New Delhi: Sir Isaac Newton’s iconic apple tree, which is believed to have inspired the British physicist to propose the theory of gravity nearly 350 years ago and holds a special place in the annals of science, may soon have a descendant in India to inspire the next generation of scientists.
The Inter-University Centre for Astronomy and Astrophysics (IUCAA) in Pune is on an ambitious mission to graft a Newton tree shoot on Indian apple trees growing in its courtyard, said its director Somak Raychaudhury.
“Everybody thought that it would be a wonderful thing to grow the trees, especially since so much astronomy is rooted in Newton’s thinking. Like the tale of Adam and Eve, the origin of physics also has an apple,” he said.
Attempts worldwide to grow Newton trees
- Clones and descendants of the tree have reached many countries of the world, with a genetically identical tree growing at Newton’s alma mater, Trinity College, Cambridge.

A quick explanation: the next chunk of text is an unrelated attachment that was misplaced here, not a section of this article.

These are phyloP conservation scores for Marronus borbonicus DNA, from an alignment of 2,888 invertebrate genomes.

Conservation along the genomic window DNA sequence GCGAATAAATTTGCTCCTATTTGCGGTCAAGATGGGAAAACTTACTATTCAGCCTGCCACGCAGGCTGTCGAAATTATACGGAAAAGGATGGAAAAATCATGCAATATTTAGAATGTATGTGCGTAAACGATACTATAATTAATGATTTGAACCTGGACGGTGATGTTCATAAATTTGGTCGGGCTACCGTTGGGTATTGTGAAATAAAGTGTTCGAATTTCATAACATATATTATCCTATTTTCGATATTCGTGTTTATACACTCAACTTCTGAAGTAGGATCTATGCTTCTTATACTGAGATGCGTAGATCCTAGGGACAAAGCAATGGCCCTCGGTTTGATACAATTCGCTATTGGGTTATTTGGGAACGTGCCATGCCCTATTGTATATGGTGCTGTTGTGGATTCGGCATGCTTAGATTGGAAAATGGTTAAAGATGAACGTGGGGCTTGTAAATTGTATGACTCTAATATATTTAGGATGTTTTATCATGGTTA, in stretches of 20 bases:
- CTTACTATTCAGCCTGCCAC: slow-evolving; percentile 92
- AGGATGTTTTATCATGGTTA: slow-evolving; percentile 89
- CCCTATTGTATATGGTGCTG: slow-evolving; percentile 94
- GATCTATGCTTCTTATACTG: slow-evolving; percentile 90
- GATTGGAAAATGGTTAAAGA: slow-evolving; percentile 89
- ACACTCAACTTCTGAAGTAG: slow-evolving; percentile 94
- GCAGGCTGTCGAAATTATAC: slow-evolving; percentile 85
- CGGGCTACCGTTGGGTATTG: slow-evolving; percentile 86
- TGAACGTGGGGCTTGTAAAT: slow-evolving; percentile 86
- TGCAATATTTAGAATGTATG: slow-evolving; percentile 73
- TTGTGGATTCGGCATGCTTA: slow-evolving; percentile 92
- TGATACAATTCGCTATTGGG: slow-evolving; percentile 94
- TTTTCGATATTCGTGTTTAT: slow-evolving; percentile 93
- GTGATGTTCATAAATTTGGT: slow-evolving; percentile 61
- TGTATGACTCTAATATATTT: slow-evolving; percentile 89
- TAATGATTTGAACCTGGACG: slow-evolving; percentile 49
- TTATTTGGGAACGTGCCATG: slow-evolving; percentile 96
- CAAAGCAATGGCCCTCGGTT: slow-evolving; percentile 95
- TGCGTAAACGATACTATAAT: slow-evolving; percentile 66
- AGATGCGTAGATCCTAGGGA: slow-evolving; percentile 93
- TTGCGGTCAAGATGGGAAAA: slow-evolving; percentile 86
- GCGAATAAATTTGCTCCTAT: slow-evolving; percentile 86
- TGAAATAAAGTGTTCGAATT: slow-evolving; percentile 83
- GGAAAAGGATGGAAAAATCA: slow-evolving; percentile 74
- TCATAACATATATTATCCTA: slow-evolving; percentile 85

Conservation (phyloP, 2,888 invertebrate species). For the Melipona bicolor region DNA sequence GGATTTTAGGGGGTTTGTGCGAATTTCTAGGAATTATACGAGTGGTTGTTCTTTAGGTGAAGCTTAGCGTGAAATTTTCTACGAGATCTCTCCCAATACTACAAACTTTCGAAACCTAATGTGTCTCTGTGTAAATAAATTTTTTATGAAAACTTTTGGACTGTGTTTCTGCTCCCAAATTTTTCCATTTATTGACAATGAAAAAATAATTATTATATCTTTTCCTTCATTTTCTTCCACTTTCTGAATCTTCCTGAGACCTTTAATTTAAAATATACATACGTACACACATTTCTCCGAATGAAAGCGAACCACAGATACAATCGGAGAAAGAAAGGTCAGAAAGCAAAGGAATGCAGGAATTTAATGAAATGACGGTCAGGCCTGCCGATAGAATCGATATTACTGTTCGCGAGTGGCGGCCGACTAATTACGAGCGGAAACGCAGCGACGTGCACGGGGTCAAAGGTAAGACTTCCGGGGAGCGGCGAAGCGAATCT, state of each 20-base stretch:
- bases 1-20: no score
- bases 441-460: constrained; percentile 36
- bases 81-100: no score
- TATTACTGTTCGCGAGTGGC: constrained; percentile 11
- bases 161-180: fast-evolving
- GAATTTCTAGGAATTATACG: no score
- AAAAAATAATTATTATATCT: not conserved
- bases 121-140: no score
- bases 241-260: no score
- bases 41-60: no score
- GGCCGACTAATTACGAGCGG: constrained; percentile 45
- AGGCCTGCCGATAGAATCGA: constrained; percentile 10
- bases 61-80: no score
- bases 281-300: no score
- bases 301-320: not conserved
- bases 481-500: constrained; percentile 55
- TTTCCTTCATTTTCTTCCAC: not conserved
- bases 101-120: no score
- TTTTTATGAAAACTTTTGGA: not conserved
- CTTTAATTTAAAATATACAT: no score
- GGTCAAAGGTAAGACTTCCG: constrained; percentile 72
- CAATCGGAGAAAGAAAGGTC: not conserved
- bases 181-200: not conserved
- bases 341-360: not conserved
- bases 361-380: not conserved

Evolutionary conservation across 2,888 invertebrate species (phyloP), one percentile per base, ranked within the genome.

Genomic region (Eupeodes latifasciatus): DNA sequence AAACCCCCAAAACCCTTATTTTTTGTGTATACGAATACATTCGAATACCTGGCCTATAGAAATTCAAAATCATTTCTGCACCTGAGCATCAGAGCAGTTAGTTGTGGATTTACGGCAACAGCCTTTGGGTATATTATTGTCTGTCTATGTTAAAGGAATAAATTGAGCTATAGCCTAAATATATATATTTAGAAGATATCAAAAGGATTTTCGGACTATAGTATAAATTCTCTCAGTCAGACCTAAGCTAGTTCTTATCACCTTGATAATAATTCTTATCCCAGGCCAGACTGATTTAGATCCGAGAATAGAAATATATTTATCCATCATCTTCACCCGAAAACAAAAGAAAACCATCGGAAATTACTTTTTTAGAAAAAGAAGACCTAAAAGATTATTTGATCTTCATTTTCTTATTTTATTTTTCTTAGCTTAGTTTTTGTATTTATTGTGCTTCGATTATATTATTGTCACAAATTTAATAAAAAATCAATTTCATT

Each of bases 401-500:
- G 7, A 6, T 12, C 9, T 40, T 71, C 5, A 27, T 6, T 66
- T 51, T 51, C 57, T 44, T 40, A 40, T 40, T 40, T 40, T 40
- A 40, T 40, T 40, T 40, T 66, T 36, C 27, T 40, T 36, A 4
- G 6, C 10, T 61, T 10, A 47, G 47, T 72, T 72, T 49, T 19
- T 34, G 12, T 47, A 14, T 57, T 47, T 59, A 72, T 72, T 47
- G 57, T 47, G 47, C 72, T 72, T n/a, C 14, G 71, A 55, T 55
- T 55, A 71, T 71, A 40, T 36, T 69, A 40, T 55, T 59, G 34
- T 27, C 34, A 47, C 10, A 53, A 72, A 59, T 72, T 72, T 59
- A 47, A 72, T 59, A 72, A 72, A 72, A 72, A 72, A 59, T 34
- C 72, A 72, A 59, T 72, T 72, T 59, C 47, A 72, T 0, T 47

- People have tried growing trees far and wide from the temperate, shady garden in Newton’s home in Lincolnshire, England.
- One such effort was made in 1997 by Jayant V Narlikar. The visual incongruence of Newton beneath a banyan rather than an apple tree spurred Narlikar to act.
- Between 1997 and 2007, there were three attempts made to grow Newton’s Apple Tree. There were some trees which were successful and grew apples.
Sir Isaac Newton and the apple tree
- The account of Newton discovering the principle of gravity by observing the fall of an apple is very well known and usually dismissed as apocryphal.
- The first written account appears in notes on the pioneering physicist’s life collected by Cambridge student John Conduitt in 1726, the year Newton died.
- In 1665, Newton wondered what force could pull objects in a straight line towards the Earth. It was the first step towards his theory of gravity.